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THE GRAND ESSENTIALS
There is a quote I've read that says: "the grand essentials of happiness are: something to do, something to love, and something to hope for." Isn't that a great philosophy when it comes to happiness? It works for me even when I'm only referring to BOOKS! :D

I'm torn between the philosophy that anticipation is what keeps us going, and that having things on our to-do list is what keeps us going. Maybe it's the anticipation of actually clearing everything off our to-do lists (all the different ones we keep, not just the ones that keep our households running) that keeps us going!

There's a difference there...the things we look forward to vs. the things we need to get done.

I told my mom recently when she commented that I do too much that I can rest when I'm dead. I was only half-joking. Sometimes I wonder if that's what drives me: the urge to do as much as I can now while I still have the capability. I'm aware that, while I have (hopefully) a lot of time left, it IS running out. I don't want to waste any of it. But, just to clarify, I DON'T think that relaxing, or taking it easy, or even sleeping in, is WASTING it. I think it's taking advantage of it.

In fact, a beautiful day of relaxation makes for a very happy lizardek. I slept in and woke at my own pace, which is what I think weekends are for. Anders and Karin were gone most of the day, to hockey practice (him), wall-climbing (her) and clothes-shopping (for her and Martin). I started what is promising to be an EXCELLENT book, in fact it is so good that I'm already a third of the way into it and expect to be up late reading: Ursula, Under, the debut novel by Ingrid Hill, whose author note contains the startling information that she's a mother of twelve. *boggle*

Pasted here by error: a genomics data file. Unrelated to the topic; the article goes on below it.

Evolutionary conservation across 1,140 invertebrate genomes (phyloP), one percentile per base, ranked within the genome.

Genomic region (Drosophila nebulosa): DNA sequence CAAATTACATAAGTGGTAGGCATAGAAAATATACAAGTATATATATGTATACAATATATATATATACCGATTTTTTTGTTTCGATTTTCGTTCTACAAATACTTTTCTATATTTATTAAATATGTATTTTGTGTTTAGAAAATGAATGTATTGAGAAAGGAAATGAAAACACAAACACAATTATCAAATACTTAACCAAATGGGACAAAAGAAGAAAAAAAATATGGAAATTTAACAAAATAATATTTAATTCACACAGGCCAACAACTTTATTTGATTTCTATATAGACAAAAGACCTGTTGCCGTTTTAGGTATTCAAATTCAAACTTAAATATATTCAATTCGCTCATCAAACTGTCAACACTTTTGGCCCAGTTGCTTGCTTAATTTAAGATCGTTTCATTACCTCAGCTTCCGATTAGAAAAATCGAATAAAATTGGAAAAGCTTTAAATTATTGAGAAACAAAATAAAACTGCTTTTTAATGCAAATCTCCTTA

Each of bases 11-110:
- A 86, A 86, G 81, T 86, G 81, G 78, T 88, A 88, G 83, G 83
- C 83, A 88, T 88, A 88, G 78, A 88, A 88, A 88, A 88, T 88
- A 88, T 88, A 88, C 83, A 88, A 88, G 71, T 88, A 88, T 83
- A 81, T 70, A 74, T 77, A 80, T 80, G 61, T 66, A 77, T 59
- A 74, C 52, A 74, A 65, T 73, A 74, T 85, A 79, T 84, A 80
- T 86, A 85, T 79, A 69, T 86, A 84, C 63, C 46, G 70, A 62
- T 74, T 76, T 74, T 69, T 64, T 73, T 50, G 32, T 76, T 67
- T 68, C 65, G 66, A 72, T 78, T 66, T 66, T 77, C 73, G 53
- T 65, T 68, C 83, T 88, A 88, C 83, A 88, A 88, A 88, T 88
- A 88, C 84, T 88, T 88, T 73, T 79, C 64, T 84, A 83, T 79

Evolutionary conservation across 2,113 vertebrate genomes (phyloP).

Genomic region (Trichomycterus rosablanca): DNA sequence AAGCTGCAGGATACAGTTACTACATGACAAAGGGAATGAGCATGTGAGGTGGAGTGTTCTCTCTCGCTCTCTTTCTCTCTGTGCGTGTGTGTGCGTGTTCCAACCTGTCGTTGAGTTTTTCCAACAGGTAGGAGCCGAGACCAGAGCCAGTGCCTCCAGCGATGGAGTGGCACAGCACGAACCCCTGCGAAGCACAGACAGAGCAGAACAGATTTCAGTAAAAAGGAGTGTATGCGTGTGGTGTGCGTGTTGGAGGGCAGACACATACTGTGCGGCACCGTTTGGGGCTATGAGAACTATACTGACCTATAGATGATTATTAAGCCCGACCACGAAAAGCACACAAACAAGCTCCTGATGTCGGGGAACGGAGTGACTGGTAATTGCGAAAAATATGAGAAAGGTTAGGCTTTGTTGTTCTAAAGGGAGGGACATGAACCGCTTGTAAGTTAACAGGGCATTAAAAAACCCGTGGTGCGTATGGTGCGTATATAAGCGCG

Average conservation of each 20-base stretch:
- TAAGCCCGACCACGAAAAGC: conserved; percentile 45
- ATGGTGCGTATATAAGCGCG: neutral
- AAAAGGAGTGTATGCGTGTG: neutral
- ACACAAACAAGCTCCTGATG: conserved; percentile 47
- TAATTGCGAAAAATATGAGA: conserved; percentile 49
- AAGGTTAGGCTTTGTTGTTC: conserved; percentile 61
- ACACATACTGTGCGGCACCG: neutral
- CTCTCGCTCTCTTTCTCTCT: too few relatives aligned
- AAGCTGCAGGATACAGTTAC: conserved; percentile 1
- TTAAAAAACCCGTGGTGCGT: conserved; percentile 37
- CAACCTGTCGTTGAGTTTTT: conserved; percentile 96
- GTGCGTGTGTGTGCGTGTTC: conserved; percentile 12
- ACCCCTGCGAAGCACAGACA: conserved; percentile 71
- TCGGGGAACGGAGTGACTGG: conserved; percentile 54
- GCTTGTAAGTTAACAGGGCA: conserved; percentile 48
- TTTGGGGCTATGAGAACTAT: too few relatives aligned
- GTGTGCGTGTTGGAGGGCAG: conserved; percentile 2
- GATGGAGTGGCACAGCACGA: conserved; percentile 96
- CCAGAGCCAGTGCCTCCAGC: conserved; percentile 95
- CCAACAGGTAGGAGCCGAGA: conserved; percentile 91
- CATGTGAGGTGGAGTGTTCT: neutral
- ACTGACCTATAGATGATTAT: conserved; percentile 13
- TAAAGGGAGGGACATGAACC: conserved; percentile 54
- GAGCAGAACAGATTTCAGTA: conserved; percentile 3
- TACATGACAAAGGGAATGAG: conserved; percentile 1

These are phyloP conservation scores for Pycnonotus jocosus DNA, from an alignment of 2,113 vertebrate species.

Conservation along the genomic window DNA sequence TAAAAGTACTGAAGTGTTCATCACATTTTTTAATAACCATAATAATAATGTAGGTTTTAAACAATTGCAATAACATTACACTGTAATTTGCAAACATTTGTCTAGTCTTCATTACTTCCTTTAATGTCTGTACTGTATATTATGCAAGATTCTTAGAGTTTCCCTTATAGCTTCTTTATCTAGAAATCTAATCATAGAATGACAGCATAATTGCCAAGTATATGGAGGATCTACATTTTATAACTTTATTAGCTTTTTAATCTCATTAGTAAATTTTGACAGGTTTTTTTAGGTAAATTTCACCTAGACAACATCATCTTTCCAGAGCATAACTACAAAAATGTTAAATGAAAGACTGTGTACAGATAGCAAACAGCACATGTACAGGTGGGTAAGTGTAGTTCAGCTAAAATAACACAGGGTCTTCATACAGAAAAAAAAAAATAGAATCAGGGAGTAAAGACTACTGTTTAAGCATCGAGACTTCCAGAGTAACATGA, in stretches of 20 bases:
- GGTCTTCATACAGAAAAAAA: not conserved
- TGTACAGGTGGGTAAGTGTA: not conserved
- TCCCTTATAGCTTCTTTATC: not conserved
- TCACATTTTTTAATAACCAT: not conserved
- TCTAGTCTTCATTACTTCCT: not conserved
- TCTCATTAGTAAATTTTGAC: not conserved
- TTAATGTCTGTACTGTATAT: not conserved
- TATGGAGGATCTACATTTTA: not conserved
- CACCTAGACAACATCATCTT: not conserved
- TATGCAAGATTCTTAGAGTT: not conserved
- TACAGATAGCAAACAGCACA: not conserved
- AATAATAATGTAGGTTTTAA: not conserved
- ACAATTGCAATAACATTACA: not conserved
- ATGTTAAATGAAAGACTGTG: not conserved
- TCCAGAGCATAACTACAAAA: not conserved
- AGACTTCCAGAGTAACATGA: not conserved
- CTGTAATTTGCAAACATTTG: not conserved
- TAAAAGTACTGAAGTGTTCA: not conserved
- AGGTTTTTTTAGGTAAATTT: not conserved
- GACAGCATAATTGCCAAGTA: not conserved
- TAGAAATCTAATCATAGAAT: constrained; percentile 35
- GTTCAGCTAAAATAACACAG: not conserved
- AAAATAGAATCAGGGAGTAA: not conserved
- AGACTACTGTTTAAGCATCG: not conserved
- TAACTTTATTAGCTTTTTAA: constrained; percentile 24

After the other half of the family returned home, we decided to have a family night at the movies and found that the new Wallace & Gromit film was showing in Lund, in English, no less, so we booked tickets over the internet and set off.

TWO THUMBS UP from me! What a wonderful movie!! It's completely amazing when you consider the whole thing is stop-motion claymation! I've always enjoyed Wallace & Gromit, and the other superb creations of Nick Park and the Aardman Animation team, but they've really outdone themselves with this magical movie that was 5 years in the making. According to IMDB, the film required 2.8 tons of Plasticine in 42 colors and 1000 baby-wipes per week to wipe it off animators' fingers. :) Anders thought it was a little too "Hollywood" with all the action, but I thought it was perfectly done, and a tribute to the definition of "entertainment."

Tomorrow, another morning of relaxation for me (unprecedented! 2 days in a row!) as Anders and the kids are going canoeing with Martin's Scout troop, so I will have plenty of time to bop around the house and get some things done, and gather costume ingredients for the Halloween Party in the afternoon.

Man! I love sleeping in! Nearly as much as I love my to-do lists. :)